If this had happened over Melbourne or Sydney, or any major world city, it would still be making headlines.

On October 8, a mini-asteroid screamed into the upper atmosphere over the Indonesian coastal town of Bone, in the South Sulawesi region, and exploded with the force equivalent to two to three times that of the atom bombs that incinerated Hiroshima and Nagasaki.

It is now estimated to have been about 10 metres across and travelling at more than 20 kilometres per second.

Atmospheric pressure fiercely decelerated more than 1000 tonnes of stone to a near standstill almost instantly, converting its kinetic energy, or mass times velocity squared, into a briefly dazzling fireball.

By the time video cameras were pointed towards it, all that remained was a very high altitude trail of debris and the twisted expansion of the compressed air the object punched through the sky ahead of its disintegration.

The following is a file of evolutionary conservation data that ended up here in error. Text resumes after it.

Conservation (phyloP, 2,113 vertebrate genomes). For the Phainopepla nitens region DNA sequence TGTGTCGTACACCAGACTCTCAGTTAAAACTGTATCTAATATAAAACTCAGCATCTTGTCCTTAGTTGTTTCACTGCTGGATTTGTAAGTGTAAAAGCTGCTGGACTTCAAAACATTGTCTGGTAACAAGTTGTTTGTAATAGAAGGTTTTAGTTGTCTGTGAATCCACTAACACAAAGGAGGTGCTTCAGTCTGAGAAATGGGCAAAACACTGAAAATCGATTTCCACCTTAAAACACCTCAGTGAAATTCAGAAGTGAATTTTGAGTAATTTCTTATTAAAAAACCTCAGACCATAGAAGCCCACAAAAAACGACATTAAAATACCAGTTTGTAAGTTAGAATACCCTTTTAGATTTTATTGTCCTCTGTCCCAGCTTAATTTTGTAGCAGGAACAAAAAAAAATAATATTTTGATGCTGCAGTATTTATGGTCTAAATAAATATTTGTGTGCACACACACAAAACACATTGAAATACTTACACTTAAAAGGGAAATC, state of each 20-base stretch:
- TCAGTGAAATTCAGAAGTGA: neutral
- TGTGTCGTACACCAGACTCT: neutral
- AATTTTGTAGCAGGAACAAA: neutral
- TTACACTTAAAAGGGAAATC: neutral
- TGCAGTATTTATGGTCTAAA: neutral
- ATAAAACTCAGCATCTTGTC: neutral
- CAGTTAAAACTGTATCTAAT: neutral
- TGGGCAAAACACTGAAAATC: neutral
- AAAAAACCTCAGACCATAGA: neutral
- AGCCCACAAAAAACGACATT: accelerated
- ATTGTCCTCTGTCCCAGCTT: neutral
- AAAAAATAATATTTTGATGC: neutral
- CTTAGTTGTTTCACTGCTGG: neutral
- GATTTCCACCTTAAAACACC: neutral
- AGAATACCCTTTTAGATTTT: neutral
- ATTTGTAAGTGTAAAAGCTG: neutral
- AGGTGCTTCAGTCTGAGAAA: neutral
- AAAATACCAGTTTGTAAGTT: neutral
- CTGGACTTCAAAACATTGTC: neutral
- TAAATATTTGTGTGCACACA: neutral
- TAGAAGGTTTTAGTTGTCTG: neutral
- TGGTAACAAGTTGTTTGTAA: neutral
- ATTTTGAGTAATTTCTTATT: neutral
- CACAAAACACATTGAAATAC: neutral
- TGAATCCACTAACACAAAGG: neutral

The blast was detected by a network of infrasound monitoring stations maintained by the Comprehensive Nuclear test Ban Treaty Organisation at distances of up to 18,000 kilometres.

The Bone object wasn’t seen coming. It was well below the minimum 200-300 metres diameter range that the killer comet and asteroid warning observatories are likely to pick up, although objects this “small” have been found and tracked in the past.

As NASA and the authors of a detailed Canadian analysis of the event point out, the most common types of stony asteroids would not be expected to cause ground damage unless their diameters were about 25 meters wide or larger.

Objects the size of the Bone meteorite are currently estimated to collide with the outer atmosphere once every 2-12 years.

The Bone fireball is a sharp reminder of an often-made prediction by astronomers studying earth crossing objects.

That is: some time this century, as the human species expands into a larger target across the surface of the earth, a dangerously large rock or comet shard will burn a city, instead of explode over a wilderness such as the Tunguska meteorite of 1908, and millions will die.

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Peter Fray
Peter Fray
Editor-in-chief of Crikey
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